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Old 04-15-2018, 05:46 PM
Status: "Ready for Fall" (set 20 days ago)
 
Location: Atlanta
4,644 posts, read 3,013,900 times
Reputation: 3857

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Quote:
Originally Posted by jsvh View Post
But what exactly is it that you think looks like "crap" that so offends you that you think we need to deny people affordable urban living options as a result? And Houston still has parking minimums and housing setbacks and those contribute far more to the assetic issues you see there than allowing missing middle housing options you see in great neighborhoods like Grant Park, West End, and Cabbagetown.

And yes, there are some things the "neighborhood" / political leaders should not have a say in. Some of the first zoning laws were to keep out other races the "neighborhood" didn't want. Today zoning laws are being used to keep housing unaffordable and thus keep out people the "neighborhood" doesn't want that way. That is what many of these "Protect Single Family Home" / NIMBY mind set type folks are often really mascorading behind, they still don't want the poor / other races mixing with them. Both those practices are wrong and no, "neighborhoods" should not have that power.
Could you possibly be more deplorable? To make this about race is absolutely sickening to me, and shows that you will stop at absolutely NOTHING to force your will onto established neighborhoods.

You have made it beyond clear by taking it there that you can't be reasoned with.
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Old 04-15-2018, 05:55 PM
Status: "Ready for Fall" (set 20 days ago)
 
Location: Atlanta
4,644 posts, read 3,013,900 times
Reputation: 3857
Quote:
Originally Posted by jsvh View Post
No reducing these restrictions is advocating reducing the "social engineering" that is in place. You need to get over the possibility that a poor family could move in next door to you.
Don't you DARE put words in my mouth. My block resemble the U.N., and I absolutely love it. I am however extremely grateful that I don't live anywhere near the likes of you. You couldn't be more insulting if you tried.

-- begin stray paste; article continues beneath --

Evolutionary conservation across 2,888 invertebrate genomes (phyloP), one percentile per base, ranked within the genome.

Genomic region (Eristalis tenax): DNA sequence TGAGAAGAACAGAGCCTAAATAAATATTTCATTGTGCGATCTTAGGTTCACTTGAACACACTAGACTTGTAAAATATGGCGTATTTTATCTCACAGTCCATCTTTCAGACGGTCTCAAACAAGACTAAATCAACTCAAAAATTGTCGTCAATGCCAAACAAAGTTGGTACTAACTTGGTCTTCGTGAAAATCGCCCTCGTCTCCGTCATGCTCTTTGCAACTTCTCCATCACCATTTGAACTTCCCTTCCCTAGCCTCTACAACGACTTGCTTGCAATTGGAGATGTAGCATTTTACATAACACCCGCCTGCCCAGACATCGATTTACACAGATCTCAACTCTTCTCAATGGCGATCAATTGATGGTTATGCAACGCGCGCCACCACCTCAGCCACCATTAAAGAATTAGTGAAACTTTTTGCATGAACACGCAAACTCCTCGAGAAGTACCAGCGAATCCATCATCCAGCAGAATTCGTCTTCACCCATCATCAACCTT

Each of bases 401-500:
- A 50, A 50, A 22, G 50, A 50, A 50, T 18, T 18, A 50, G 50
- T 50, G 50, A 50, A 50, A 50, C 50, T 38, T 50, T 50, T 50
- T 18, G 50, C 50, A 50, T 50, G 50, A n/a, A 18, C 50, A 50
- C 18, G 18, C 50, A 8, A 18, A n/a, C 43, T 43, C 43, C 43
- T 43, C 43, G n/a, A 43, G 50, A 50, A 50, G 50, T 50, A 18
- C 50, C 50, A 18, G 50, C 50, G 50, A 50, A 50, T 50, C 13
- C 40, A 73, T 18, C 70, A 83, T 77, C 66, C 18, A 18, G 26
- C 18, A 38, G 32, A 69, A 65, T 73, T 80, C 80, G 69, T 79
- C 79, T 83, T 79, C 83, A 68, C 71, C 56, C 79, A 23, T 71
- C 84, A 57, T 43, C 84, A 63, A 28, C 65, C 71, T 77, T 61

How about you campaign to put these bombastic changes up for a Citywide vote? It will be so overwhelming defeated all across the City it will make your head spin.

Last edited by JMatl; 04-15-2018 at 06:06 PM..
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Old 04-15-2018, 06:24 PM
 
9,907 posts, read 6,894,976 times
Reputation: 3012
Economic segregation is no better than racial segregation.

I am glad you are offended. You should be. The economic segregation you advocate for so you don't dare have to look across the street and see two front doors on a duplex instead of just another SFH McMansion is wrong.

And you may think your holier-than-thou Single-Family-Only NIMBYs represent most of the city, but I think you will find that is not really the case in most of today's Atlanta. Affordable housing options is a key focus as it should be. You got to realize the decades old official neighborhood organization in my neighborhood is called "South Atlantan's for Neighborhood Development" and was specifically founded around bringing new housing options to the neighborhood. Your NIMBY views do not represent all of Atlanta. You need to stop speaking like you do.
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Old 04-15-2018, 06:33 PM
Status: "Ready for Fall" (set 20 days ago)
 
Location: Atlanta
4,644 posts, read 3,013,900 times
Reputation: 3857
Quote:
Originally Posted by jsvh View Post
Economic segregation is no better than racial segregation.

I am glad you are offended. You should be. The economic segregation you advocate for so you don't dare have to look across the street and see two front doors on a duplex instead of just another SFH McMansion is wrong.

And you may think your holier-than-thou Single-Family-Only NIMBYs represent most of the city, but I think you will find that is not really the case in most of today's Atlanta. Affordable housing options is a key focus as it should be.
You know absolutely nothing about me, I happen to live in an extremely diverse condo neighborhood.

Take your hateful insults elsewhere, you absolutely disgust me.
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Old 04-15-2018, 08:33 PM
 
4,240 posts, read 2,818,370 times
Reputation: 2758
Quote:
Originally Posted by jsvh View Post
But what exactly is it that you think looks like "crap" that so offends you that you think we need to deny people affordable urban living options as a result?
Why does saying that existing neighborhoods should not be torn up and turned loose to developers looking to make a quick buck "denying affordable urban living options". No one has any right to live wherever they want to just by virtue of the fact that they want to. I want to live in a brand new $250k, 3000 square foot house with a big yard walking distance to O4W Park and right on a Freedom Park trail. That doesn't mean that everyone else needs to accommodate me.